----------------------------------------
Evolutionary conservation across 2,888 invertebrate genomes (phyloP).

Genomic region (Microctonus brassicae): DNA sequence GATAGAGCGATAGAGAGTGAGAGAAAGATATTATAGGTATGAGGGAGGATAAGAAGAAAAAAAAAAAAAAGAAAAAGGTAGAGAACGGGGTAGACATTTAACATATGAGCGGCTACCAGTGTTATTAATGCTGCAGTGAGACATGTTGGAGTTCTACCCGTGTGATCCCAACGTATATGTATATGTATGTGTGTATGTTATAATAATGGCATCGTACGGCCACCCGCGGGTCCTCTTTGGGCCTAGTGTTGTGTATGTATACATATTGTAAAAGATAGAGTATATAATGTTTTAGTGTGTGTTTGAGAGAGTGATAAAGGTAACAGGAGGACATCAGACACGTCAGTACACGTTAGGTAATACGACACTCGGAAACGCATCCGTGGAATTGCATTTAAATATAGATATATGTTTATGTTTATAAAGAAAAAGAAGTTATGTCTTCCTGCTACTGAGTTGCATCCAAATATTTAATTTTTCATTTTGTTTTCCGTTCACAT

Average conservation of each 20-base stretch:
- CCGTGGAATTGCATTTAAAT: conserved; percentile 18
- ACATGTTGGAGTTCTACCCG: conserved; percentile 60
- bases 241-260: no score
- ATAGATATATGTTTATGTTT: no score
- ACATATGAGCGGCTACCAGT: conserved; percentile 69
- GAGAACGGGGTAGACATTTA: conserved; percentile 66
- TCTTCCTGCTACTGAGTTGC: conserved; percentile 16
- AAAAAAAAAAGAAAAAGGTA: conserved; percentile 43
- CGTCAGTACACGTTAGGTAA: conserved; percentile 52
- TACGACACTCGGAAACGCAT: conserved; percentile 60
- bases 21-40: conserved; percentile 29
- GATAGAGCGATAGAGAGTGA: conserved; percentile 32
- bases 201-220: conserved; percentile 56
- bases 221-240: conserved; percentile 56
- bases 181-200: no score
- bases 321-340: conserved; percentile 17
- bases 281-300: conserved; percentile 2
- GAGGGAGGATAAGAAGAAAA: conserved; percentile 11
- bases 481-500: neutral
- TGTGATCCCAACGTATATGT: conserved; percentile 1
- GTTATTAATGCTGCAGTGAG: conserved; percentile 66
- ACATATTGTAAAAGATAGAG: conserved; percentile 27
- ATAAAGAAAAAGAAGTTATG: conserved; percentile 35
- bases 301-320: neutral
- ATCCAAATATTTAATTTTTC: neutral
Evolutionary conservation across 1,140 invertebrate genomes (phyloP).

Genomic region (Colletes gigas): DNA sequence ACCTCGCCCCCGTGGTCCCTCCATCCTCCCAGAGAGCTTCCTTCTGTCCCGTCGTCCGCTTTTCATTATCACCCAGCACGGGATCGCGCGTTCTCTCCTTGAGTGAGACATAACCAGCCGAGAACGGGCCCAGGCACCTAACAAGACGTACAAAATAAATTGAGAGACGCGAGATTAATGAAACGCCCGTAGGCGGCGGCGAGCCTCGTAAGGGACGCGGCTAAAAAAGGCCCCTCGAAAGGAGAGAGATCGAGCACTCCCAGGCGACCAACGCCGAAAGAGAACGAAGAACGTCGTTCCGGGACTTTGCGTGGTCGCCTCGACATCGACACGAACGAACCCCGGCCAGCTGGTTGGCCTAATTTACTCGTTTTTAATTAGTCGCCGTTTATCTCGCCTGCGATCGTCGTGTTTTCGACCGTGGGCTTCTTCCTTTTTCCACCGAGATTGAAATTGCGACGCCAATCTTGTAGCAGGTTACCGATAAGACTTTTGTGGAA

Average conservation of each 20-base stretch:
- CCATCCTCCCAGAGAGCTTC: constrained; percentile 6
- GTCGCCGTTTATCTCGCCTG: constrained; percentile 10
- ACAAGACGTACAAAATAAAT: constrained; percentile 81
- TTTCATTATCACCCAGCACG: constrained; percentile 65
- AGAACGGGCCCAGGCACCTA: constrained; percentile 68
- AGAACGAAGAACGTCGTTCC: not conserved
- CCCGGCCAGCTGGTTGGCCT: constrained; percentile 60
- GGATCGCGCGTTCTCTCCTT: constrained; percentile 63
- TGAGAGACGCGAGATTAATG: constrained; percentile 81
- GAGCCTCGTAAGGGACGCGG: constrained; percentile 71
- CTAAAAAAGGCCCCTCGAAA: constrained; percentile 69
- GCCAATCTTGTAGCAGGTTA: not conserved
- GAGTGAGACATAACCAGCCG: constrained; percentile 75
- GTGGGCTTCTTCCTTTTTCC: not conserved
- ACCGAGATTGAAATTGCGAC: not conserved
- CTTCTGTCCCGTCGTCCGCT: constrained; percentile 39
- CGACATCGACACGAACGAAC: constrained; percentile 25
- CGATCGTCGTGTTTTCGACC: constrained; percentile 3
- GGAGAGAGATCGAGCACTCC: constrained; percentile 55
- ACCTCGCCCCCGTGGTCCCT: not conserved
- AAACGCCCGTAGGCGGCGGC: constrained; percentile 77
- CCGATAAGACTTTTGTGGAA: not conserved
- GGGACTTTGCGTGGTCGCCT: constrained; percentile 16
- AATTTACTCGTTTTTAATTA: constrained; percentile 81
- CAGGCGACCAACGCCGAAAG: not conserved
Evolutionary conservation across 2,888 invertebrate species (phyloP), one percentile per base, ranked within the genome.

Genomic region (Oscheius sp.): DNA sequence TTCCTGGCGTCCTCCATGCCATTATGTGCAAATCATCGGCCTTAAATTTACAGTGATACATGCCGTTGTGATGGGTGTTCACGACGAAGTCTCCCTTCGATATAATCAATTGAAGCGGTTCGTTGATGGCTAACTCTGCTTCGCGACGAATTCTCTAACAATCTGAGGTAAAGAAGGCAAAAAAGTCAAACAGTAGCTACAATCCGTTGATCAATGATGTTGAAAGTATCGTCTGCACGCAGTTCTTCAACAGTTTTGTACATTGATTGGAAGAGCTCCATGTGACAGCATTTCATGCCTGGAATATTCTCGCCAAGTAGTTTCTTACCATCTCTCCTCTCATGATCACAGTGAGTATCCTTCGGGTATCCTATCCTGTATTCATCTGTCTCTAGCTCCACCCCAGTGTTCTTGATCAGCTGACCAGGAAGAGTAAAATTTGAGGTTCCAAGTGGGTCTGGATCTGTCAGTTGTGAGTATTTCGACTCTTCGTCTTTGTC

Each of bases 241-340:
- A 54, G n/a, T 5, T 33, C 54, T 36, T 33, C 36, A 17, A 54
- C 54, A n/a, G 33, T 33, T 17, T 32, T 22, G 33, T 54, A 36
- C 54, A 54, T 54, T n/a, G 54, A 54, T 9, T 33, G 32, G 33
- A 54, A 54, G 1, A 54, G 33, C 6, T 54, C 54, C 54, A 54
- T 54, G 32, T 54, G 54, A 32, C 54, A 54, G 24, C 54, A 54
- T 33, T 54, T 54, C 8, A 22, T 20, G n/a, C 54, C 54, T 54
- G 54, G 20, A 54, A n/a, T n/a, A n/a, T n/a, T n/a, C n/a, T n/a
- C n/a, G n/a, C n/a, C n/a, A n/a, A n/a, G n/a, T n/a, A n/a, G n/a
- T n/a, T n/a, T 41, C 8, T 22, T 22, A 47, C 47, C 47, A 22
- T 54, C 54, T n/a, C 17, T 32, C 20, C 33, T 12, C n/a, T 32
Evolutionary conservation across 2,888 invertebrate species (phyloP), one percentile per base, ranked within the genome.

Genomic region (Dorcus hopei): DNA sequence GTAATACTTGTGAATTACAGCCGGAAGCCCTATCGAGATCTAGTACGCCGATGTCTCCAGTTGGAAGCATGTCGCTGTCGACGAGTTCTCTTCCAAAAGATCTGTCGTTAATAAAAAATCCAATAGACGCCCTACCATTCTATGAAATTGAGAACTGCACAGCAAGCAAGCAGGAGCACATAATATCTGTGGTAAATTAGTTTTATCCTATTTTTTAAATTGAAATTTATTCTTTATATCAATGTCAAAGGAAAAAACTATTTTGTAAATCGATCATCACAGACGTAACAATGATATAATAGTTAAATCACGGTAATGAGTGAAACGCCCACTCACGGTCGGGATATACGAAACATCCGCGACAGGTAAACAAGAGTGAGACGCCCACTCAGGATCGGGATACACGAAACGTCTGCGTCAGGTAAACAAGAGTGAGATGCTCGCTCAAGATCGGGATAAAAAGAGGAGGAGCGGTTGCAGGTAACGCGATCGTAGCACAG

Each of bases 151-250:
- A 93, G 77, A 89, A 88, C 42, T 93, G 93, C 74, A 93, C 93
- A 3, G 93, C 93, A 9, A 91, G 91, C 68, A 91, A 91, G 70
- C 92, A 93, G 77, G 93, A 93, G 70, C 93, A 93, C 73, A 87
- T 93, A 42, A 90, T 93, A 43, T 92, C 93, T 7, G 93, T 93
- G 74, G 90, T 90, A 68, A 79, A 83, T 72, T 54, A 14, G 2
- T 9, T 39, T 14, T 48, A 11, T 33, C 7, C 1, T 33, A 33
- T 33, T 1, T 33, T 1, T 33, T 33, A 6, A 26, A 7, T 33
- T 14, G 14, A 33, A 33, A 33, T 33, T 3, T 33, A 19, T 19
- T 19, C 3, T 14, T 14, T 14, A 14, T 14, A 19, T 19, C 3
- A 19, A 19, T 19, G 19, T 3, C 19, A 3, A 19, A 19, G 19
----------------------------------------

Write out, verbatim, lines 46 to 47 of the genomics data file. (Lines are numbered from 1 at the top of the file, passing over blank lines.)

- ACCGAGATTGAAATTGCGAC: not conserved
- CTTCTGTCCCGTCGTCCGCT: constrained; percentile 39